If you’ve been struggling with ongoing feelings of sadness for some time now, it’s common to ask yourself, “Do I have depression?”
For obvious reasons, you don’t want to imagine up a disorder that isn’t there. At the same time, you don’t want to avoid such a question if the answer could be, “yes.”
After all, it’s far easier, in the long run, to admit a struggle exists and address it than to deny and bury the possibility. So, in your courage, you want to know the truth. If you’re truly depressed, you’re prepared to find solutions as well as if you aren’t.
In her article on this topic for the Anxiety and Depression Association of America, Cindy Aaronson, MSW, Ph.D. shares the following:
“Sometimes when we find our bad day seems to last day after day, then that may mean something else is going on.”
Could something else be going on? If so, it’s worth finding out. Let’s dig a little deeper.
What is Depression?
Everyone has sad moments or days from time to time. Depression, however, takes things a step further.
Depression is prolonged sadness and can vary in severity from person to person. Also, there are different types of depression including major depressive disorder, postpartum depression, seasonal affective disorder and dysthymia to name a few. Major depression disorder tends to get the most attention, however.
Common major depressive disorder symptoms include:
- A depressed mood
- Loss of interest in previously enjoyable activities
- Trouble concentrating
- Changes in sleep patterns
- Weight changes
- Feelings of guilt and worthlessness
- Suicidal thoughts and thoughts about death
Not all of these symptoms are always present at the same time for those who experience depression. Also, these common signs of depression are often found to some degree in a variety of different types of depression. It’s just that the causes, duration and severity of the depression may be different depending on the depression type one experiences.
It’s Important to Get an Assessment from a Mental Health Professional
Many assume that figuring out whether you have depression or not is an easy, cut-and-dry process. The reality is quite different.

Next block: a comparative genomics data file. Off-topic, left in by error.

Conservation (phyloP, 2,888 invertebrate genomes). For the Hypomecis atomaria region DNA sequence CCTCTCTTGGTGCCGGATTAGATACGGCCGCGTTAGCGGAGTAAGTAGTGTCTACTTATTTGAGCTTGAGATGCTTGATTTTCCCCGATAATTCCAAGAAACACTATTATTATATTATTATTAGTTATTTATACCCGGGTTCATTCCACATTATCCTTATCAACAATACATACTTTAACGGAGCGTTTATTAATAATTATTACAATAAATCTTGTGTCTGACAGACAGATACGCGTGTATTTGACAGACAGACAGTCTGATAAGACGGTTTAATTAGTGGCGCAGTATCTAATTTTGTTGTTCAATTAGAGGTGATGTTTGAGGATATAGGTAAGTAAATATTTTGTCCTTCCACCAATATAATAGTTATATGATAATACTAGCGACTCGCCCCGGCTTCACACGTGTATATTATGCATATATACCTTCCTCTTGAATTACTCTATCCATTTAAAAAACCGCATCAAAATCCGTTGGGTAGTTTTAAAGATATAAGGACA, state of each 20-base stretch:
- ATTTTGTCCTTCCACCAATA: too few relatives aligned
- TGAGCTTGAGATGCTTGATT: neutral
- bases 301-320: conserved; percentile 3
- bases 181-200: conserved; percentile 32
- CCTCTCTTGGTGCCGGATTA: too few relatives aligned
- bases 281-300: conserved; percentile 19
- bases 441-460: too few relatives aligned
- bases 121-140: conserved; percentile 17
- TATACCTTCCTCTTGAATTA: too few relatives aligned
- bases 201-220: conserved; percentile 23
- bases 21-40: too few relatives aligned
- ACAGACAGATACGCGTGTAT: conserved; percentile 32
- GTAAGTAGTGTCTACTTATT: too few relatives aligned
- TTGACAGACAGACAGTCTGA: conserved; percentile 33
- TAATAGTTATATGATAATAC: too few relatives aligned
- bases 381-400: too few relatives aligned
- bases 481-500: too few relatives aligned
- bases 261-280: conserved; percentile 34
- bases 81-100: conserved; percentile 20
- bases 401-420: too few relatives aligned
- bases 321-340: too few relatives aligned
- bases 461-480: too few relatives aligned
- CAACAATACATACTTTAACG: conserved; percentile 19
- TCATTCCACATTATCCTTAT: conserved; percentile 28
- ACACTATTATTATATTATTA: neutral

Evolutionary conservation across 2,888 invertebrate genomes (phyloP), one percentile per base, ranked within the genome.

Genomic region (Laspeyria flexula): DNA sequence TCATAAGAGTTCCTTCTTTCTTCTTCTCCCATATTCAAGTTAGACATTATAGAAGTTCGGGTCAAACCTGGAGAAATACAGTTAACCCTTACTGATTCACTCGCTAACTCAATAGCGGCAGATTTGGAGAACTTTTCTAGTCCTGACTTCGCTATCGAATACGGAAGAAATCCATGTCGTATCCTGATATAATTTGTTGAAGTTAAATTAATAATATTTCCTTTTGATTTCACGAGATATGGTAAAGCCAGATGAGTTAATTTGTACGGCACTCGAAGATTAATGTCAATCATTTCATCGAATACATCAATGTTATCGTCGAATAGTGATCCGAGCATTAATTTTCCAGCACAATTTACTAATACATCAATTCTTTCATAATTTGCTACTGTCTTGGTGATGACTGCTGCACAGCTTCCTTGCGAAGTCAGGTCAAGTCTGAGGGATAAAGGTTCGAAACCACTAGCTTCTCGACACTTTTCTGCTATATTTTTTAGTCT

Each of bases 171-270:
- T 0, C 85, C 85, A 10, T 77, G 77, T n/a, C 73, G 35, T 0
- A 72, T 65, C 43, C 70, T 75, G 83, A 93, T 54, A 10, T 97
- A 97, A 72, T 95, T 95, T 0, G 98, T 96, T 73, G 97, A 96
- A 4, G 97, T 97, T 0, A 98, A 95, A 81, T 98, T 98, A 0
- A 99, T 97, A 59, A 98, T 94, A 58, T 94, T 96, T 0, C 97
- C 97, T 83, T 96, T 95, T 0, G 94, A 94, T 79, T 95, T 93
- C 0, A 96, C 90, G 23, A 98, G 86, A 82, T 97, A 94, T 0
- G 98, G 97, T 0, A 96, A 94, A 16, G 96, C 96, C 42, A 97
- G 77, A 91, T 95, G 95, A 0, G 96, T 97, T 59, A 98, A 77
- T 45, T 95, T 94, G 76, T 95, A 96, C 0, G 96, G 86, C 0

Not only are there a variety of depression types, but other mental health disorders can also mimic the symptoms of depression. Two of the more common mental health disorders with similar symptoms include ADHD and anxiety disorders.
Further complicating matters, some individuals may have depression in addition to one or more other mental health disorders. That also doesn’t account for the fact that physical health struggles can sometimes look like depression as well (or lead to it).
Given the inherent complexities involved in diagnosing depression, it only makes sense to get the advice of a professional. Depression is a serious matter and you want to make sure you get the best possible diagnosis. Fully knowing what you’re up against will help you to better manage your depression.
Do I Have Depression and Could Counseling Help?
Have you recently asked yourself, “Am I depressed?” If so, even needing to ask the question means you should take the answer seriously. The willingness to seek professional help takes great courage and is the best way to know for sure if you have depression.
You can also expect to benefit from counseling for your depression. Not only will you feel better admitting your difficulties to someone you can trust, you’ll also receive help with implementing coping strategies from a trained professional.
Part of improving your depression can involve cognitive behavioral therapy or a number of other helpful interventions. You can work with your therapist to identify self-defeating thoughts that only drag you deeper into depression.
Then, you can work with your therapist to exchange those destructive thoughts patterns with ones that are healthy and more realistic. Over time, you’ll likely experience relief by implementing these better thought processes.
If you’re worried that you or a loved one may be struggling with depression, there’s hope. The OC Relationship Center specializes in helping individuals struggling with depression.